So a bunch of possible layouts were proposed by the team and I did some quick mockups to be able to check them out on the iPad. As you can see I also wanted to consider the possibility of playing in portrait, so you’re looking from the Axis or Allied view rather than the traditional West-East. I had serious misgivings about all but one of them.

UI layout experiments

The map has to hold a lot of information. This meant we had to lose anything that wasn’t necessary for directly playing the game. Anything that isn’t used at least once per impulse was discarded, though we still required a way to access them quickly. There was some reluctance at first to the more pared down version (bottom left) but I firmly believed that less is more and that the most important thing was to have the map filling the screen. Any additional information could be shown in pop ups or drop down panels as and when needed.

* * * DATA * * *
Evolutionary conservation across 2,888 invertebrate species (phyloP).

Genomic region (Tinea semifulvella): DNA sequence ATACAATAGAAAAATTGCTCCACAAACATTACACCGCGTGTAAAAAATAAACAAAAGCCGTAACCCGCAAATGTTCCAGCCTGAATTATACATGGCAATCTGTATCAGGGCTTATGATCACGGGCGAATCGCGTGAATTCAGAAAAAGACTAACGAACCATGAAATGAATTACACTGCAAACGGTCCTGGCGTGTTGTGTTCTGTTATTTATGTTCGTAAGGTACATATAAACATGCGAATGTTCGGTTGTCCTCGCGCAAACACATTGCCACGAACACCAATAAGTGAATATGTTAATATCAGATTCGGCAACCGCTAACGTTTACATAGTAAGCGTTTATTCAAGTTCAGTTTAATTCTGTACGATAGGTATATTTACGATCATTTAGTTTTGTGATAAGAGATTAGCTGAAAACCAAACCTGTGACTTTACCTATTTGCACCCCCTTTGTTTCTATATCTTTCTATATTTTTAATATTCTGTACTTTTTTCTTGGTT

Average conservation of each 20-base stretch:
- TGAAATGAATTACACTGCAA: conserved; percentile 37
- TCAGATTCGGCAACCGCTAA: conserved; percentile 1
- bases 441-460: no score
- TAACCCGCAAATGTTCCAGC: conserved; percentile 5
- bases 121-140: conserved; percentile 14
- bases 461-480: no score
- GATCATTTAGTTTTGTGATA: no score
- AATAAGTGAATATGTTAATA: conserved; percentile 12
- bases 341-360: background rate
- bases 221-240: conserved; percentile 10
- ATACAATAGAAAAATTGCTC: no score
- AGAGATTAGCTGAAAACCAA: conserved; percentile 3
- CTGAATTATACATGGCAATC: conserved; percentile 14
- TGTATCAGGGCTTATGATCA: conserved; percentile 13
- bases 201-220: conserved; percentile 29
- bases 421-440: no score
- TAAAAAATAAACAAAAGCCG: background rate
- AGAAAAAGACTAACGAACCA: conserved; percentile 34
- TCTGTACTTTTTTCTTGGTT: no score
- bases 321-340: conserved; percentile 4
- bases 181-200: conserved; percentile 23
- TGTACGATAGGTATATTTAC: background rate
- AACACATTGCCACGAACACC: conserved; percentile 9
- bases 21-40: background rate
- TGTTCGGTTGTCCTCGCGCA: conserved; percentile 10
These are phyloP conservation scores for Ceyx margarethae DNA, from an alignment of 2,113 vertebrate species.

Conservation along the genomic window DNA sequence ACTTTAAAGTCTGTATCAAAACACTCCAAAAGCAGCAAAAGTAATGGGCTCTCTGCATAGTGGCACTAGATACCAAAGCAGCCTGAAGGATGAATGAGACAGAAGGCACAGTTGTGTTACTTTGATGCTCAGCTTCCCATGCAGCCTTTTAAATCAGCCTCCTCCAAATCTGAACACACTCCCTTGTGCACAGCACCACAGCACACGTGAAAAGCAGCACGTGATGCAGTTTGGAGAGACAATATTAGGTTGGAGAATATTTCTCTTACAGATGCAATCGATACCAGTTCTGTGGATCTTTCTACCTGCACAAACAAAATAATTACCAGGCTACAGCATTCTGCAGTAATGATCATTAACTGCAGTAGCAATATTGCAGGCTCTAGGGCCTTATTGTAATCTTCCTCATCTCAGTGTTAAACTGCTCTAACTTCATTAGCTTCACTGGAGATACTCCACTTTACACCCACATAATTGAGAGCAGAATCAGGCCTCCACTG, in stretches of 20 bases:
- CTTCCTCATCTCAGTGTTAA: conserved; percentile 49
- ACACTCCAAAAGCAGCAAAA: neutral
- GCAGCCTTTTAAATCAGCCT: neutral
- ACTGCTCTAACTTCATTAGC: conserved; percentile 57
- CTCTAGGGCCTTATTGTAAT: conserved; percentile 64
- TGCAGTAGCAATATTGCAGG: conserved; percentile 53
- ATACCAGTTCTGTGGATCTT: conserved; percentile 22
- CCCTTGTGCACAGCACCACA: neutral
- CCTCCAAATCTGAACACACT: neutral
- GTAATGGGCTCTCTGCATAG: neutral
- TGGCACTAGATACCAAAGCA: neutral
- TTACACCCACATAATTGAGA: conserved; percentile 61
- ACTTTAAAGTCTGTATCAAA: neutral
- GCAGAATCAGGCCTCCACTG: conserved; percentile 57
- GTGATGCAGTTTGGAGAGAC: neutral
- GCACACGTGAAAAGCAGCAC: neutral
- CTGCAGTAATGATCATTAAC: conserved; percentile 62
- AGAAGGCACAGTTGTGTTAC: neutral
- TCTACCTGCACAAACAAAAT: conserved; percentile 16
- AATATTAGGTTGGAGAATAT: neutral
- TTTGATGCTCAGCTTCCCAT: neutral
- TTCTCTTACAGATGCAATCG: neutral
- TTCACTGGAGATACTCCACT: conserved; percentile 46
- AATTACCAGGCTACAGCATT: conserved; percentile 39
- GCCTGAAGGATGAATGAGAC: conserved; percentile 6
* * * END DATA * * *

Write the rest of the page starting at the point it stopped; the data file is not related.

So the two most used buttons are Commit and Undo, which I put in the top corners. Commit is a positive/affirming action and is only used when you’ve finished everything else with your right hand so that is on the right side. The dominant side for right handers. I found myself moving things on screen and once I was happy hitting Commit quickly with my right middle finger without looking at it. It was enough that I was aware of it in my peripheral vision and could effortlessly and with barely a thought press it. Undo is a negative/dismissing action so I associated that with the left hand, specifically the thumb. It’s the one action my son and I had in common, we used our left thumb for occasional navigation. So settling on assuming players will have their left thumb near the top of the screen I put Undo there with the menu button below it. Not directly below as I find I have less control over my left thumb so moved the button down enough for it to require a reasonable flex of the top thumb joint.